According to Luís Donisete, an anthropologist at the IEPÉ (Instituto de Pesquisa e Formação Indígina), native Brazilians’ way of life is all about sustainability. Everything they take from nature will serve as many purposes as possible. If an animal is hunted for eating, for instance, its teeth, skin and bones can become everyday utensils or a piece of art. Moreover, thanks to the growing interest in sustainable production in the last years, initiatives and policies for this particular niche has been gaining momentum.
The Jiquitaia spice, for instance, traditionally used by the Baniwa tribe, is now an important condiment used by mainstream cooks and also an ingredient of an Irish beer: the Banana Chilli. The beer was released on the market in 2018 by Hopfully Brewing and part of its production profits will be used to fund OIBI (Organização Indígina da Bacia do Içana) that, in turn, will support the spice production by the Baniwa people.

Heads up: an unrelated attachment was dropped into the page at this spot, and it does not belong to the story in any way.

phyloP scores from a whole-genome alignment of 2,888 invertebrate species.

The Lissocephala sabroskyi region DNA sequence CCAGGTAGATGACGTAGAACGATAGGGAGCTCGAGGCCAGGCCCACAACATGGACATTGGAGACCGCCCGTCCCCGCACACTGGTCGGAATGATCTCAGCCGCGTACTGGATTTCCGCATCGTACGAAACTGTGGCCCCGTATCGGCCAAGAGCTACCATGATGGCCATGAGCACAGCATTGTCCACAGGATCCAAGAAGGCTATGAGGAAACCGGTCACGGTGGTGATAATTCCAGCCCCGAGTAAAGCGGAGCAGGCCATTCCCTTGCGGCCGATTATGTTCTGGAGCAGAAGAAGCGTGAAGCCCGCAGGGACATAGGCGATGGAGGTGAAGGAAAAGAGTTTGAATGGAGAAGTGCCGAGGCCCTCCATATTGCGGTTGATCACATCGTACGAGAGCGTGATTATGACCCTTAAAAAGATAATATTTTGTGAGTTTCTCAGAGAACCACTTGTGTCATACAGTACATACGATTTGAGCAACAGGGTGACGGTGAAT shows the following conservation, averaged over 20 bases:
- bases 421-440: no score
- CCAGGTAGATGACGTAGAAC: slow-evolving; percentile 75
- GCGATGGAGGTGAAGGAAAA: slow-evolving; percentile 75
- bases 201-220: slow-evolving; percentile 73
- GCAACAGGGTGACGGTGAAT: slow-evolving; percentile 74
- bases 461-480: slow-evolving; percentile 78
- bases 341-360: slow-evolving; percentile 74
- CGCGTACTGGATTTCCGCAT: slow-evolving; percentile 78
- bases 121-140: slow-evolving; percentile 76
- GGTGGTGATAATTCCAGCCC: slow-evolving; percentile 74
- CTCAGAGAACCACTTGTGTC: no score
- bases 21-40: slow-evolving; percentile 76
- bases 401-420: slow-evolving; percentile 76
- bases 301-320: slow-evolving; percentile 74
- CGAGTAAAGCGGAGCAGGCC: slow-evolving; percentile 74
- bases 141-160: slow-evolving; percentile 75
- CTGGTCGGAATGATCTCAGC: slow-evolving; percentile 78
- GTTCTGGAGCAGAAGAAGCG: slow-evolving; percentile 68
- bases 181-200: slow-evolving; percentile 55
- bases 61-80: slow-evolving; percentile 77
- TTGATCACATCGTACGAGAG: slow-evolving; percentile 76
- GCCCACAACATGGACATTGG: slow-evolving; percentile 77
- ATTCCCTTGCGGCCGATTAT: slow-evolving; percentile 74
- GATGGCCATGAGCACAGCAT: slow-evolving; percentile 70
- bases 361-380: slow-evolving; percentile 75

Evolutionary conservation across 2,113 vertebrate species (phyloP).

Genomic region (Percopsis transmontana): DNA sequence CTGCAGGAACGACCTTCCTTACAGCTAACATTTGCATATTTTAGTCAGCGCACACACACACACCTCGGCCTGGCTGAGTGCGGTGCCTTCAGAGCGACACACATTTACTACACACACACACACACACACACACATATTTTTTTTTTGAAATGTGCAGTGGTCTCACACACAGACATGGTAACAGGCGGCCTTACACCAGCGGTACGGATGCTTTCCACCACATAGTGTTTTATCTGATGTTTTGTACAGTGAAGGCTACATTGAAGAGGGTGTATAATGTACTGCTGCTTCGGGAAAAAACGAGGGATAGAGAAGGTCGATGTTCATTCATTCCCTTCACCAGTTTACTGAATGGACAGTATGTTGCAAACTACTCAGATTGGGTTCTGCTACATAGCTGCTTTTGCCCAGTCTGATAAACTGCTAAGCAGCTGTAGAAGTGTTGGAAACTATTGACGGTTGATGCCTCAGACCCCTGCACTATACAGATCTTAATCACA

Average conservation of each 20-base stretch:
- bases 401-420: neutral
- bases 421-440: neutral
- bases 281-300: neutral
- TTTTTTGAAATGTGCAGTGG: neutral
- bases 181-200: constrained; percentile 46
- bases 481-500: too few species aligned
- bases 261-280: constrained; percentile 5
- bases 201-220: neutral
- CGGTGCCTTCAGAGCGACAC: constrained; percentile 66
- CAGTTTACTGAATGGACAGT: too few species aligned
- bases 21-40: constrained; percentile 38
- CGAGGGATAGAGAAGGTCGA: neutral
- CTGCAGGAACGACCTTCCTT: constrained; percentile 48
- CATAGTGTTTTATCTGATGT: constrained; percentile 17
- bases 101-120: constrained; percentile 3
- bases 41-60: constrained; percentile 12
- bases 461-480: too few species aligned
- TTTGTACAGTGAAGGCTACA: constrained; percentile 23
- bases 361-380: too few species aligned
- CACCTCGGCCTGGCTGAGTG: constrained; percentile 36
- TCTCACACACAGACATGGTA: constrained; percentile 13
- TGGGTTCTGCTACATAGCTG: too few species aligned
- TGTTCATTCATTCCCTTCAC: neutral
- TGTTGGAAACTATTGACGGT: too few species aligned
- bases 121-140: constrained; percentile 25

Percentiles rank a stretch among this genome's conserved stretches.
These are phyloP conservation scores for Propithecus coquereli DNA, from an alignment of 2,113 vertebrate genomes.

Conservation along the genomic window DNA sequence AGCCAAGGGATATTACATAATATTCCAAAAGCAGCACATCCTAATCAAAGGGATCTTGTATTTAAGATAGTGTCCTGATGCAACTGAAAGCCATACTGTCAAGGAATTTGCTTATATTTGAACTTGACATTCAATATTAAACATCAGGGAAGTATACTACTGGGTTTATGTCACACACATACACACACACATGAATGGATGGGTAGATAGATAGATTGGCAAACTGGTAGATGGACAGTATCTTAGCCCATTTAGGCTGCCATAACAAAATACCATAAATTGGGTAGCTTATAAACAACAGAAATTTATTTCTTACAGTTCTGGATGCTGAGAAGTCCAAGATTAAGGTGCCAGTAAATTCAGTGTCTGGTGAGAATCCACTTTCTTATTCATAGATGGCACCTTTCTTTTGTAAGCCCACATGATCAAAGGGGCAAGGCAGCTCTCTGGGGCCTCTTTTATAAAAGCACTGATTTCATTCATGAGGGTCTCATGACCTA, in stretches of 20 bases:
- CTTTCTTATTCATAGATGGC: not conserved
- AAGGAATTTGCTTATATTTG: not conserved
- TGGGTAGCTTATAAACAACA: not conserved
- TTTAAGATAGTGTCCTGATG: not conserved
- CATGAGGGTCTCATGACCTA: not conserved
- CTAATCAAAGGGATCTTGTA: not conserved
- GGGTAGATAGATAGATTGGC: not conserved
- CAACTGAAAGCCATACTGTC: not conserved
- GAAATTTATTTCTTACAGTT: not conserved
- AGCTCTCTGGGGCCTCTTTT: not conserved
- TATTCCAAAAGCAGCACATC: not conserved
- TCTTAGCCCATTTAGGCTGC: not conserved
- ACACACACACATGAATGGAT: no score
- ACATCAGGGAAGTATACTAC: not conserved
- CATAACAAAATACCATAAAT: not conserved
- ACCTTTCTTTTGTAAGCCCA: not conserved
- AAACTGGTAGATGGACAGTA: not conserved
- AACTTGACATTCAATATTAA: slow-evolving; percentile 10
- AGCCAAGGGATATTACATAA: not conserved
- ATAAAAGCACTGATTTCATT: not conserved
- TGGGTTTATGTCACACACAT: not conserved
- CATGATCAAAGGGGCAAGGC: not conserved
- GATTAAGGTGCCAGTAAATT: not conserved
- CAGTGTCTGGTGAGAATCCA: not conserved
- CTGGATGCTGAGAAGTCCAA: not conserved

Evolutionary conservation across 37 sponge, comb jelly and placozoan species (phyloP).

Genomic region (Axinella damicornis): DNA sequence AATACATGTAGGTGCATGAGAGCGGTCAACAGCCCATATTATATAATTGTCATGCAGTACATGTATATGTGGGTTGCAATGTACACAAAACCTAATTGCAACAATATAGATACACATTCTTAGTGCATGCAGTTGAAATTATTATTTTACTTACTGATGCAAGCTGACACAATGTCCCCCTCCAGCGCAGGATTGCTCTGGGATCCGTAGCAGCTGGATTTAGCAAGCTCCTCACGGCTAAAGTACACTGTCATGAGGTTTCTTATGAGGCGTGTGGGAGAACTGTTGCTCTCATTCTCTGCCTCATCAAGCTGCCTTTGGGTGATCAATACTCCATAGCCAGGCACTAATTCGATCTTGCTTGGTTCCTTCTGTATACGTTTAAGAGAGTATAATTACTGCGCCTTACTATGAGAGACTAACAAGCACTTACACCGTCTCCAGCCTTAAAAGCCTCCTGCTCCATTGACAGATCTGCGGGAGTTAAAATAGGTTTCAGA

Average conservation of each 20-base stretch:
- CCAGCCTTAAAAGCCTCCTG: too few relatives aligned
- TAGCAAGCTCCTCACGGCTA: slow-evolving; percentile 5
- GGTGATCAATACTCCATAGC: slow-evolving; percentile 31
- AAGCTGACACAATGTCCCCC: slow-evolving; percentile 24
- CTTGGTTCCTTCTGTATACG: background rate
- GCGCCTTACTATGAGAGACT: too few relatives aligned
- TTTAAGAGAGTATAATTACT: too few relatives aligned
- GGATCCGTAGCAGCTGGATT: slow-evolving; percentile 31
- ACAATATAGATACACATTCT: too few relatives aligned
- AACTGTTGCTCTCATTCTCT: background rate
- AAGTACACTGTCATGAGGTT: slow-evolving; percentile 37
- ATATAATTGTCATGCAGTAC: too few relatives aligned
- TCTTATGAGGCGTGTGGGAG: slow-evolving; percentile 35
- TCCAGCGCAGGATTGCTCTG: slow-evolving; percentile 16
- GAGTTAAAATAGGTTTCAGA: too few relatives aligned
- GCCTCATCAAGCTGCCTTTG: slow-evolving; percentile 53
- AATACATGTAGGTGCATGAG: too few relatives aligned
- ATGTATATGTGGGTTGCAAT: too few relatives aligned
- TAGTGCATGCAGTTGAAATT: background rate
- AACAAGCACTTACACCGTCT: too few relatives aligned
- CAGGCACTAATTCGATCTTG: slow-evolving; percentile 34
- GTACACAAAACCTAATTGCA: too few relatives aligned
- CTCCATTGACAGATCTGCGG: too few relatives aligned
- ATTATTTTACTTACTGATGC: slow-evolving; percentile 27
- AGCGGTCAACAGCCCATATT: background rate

Woodworks, kitchen utensils, and fashion accessories such as necklaces are also becoming a trend that eventually find their way into the Brazilian market such as the stores in Jardins, a wealthy neighborhood in the city of São Paulo.
Learn more by reading the news report by Rosane Queiroz.